I keep saying that some people raised on DH have now rejected it, and I named Gordon for one. Cassuto is another. I also named Whybray. I think. Anyway.
Whybray’s book mentions more than one person who supported DH but now reject it. He cites to Rendtorff and van Seters as finding problems with DH. Here are a few of the objections Whybray documents.
Probably the most damaging is that some now believe E never existed. They believe it doesn’t pass the test of Occam’s Razor; Whybray doesn’t say why not, he simply says they consider it an unnecessary complication. Some, who believe it might have existed, have decided that it was fragmentary or incomplete, meaning that their definition of complete does not match the “option 3” I floated some time ago. Some also believe that the remnants of E do not completely agree with E’s purported viewpoint.
Whybray points out that since 66% of the verses in Torah don’t have either name of Gd, that proposal cannot be implemented in assigning those verses. He says that scholars have declared that their assignments are correct if one of the other criteria holds. Just remember, it better not be “style and language” and it probably should not be “composites” or “repetitions” without a total overhaul of the criteria.
Another issue that Whybray documents is that the splitting has run amok. There are people “practicing” DH who have declared that they can determine the source of a single word without considering any other word around it in Torah. Remember my SWLT Rule 3, context is king. You can’t tell what a word means without context, as I showed in examining what “hypothesis” means. Let alone determine that it comes from this or that document without a sample of the purported source. This is a conjunction fallacy on steroids and none of the participants have realized it.
Whybray says that despite the original claim that there was no legal material in J, Wellhausen went back and realized that his presumed contents of JE had legal material in them. He decided that the legal material WAS in J, and got there AFTER J and E had been combined. Whybray probably didn’t realize that this is a perfect description of the Texas Sharpshooter fallacy. Fellow took a bet about his shooting, shoots at a barn, looks at the bullet-holes, then draws his target so that some of them fall in the center of it so as to claim the bet money. As a fallacy, it makes DH’s probability zero.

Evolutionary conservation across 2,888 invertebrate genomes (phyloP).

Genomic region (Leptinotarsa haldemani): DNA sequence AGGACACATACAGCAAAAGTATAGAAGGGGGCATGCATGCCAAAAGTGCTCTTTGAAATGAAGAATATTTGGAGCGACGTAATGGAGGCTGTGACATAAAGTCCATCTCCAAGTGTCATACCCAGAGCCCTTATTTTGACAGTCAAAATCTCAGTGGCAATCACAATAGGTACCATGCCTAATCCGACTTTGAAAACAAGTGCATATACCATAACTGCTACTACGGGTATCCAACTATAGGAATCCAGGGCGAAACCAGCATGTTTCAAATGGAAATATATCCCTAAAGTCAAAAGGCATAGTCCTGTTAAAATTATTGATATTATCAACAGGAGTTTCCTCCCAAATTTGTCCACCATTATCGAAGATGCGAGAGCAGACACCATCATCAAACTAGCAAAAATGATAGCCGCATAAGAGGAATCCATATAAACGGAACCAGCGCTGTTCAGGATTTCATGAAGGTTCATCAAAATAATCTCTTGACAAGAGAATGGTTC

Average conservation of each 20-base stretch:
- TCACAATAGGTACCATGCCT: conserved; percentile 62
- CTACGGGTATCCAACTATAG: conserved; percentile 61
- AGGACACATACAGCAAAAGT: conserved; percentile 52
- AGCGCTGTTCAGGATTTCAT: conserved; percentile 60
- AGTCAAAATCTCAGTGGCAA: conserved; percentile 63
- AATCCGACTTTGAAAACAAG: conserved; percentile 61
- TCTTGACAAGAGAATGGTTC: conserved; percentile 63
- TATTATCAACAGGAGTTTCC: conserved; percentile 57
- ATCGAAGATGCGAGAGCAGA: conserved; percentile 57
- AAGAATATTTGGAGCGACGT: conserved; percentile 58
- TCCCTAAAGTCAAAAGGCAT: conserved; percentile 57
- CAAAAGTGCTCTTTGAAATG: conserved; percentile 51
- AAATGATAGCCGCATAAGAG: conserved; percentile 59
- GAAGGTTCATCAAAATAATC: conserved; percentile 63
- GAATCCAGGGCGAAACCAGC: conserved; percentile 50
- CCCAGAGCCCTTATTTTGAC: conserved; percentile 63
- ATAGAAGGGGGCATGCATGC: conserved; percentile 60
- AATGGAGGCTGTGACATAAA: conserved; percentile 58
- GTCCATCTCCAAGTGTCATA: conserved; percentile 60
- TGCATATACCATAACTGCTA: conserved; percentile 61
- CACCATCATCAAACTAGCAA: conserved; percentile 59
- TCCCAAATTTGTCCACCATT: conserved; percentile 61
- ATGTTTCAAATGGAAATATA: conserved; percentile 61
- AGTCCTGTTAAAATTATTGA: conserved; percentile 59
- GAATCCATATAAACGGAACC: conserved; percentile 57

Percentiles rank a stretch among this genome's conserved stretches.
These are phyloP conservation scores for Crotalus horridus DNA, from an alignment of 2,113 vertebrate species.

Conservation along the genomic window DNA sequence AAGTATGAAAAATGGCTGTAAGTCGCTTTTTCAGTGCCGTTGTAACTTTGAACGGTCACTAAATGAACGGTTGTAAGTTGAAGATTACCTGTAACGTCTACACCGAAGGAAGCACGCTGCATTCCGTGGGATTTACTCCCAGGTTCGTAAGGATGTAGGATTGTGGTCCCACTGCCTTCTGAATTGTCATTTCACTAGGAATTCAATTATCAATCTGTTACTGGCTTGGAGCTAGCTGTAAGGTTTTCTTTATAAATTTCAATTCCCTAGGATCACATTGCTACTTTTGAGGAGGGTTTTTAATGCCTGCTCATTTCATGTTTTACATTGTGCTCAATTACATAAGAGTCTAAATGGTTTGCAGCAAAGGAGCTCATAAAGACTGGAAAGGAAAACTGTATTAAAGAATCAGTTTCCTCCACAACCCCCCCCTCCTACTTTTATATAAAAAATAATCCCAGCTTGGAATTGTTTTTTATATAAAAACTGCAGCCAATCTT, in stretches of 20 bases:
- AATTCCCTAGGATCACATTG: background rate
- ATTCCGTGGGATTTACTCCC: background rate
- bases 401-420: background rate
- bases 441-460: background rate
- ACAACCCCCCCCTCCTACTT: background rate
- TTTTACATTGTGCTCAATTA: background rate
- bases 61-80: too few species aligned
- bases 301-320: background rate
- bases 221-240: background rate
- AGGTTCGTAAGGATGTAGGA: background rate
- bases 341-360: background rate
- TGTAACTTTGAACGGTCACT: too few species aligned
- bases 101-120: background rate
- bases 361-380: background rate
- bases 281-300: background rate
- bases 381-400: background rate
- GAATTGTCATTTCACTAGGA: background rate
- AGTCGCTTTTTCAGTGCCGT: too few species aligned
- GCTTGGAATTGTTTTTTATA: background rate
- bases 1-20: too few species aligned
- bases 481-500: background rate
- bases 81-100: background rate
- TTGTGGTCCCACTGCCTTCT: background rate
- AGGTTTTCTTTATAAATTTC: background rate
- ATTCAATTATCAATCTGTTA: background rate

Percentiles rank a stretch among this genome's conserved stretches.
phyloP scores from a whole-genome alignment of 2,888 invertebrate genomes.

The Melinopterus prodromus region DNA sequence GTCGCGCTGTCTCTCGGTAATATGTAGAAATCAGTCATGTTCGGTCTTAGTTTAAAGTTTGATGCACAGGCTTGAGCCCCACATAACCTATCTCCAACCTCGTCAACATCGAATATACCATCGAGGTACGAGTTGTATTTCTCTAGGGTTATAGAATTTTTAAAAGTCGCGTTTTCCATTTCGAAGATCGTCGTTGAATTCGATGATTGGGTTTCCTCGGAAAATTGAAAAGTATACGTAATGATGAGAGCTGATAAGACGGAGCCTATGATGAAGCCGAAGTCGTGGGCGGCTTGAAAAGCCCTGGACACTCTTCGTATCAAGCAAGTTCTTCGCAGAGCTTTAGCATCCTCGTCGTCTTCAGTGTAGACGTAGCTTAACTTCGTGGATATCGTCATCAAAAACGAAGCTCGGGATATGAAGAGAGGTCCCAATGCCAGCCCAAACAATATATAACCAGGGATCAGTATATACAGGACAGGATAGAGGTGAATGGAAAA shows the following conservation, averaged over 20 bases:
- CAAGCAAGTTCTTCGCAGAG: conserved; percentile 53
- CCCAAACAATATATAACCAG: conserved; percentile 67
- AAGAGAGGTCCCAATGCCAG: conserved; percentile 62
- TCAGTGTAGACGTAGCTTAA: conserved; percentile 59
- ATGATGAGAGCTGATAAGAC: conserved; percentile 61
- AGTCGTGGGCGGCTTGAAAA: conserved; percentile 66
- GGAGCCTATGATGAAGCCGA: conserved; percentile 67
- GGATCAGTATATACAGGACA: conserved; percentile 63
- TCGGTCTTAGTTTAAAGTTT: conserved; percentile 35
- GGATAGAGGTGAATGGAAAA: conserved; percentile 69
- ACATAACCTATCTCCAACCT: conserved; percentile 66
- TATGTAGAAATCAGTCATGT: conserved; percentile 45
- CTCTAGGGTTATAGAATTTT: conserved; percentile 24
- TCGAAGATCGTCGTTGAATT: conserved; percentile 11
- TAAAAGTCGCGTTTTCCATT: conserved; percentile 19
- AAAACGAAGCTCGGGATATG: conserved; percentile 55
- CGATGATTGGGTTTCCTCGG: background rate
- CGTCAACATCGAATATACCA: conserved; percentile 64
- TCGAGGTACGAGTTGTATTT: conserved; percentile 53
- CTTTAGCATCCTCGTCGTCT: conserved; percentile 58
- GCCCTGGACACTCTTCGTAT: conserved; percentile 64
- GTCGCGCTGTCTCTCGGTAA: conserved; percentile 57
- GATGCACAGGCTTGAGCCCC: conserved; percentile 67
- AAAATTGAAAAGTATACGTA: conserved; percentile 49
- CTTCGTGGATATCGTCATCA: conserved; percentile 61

Finally, Whybray shows that modern critics know Graf was right, and the criteria of style, viewpoint, and unity are subjective. Nobody working in the DH field has to accept any other scholar’s claims because there is no objective way to determine that your rivals are wrong. A real science consists of objective standards that everybody accepts, absent evidence that change is required. Just another way DH needs to get its act together.
If you now ask whom to consult to find that agreement – you have just smacked into a modern problem with DH. Who are THE authorities in the field and how have they filled their bucket lists or earned their chops or whatever you want to call it? Where are they teaching and where can I get their textbooks? I mean, is there any red-blooded professor with tenure out there who hasn’t written a textbook? Get me a citation to something that incorporates 21st century material and doesn’t rely on translations. I haven’t seen one yet.
Ditching E doesn’t save DH. The probability that DH is true is calculated by multiplication because it is a conjunction, and the conjunction includes D and P as well as E. The probability of truth for every claim in DH, since none of them are supported by external evidence, multiplies out to an infinitesimal number. Which has to be multiplied by zero due to the fallacies in DH. DH is not true.© Patricia Jo Heil, 2013-2020 All Rights Reserved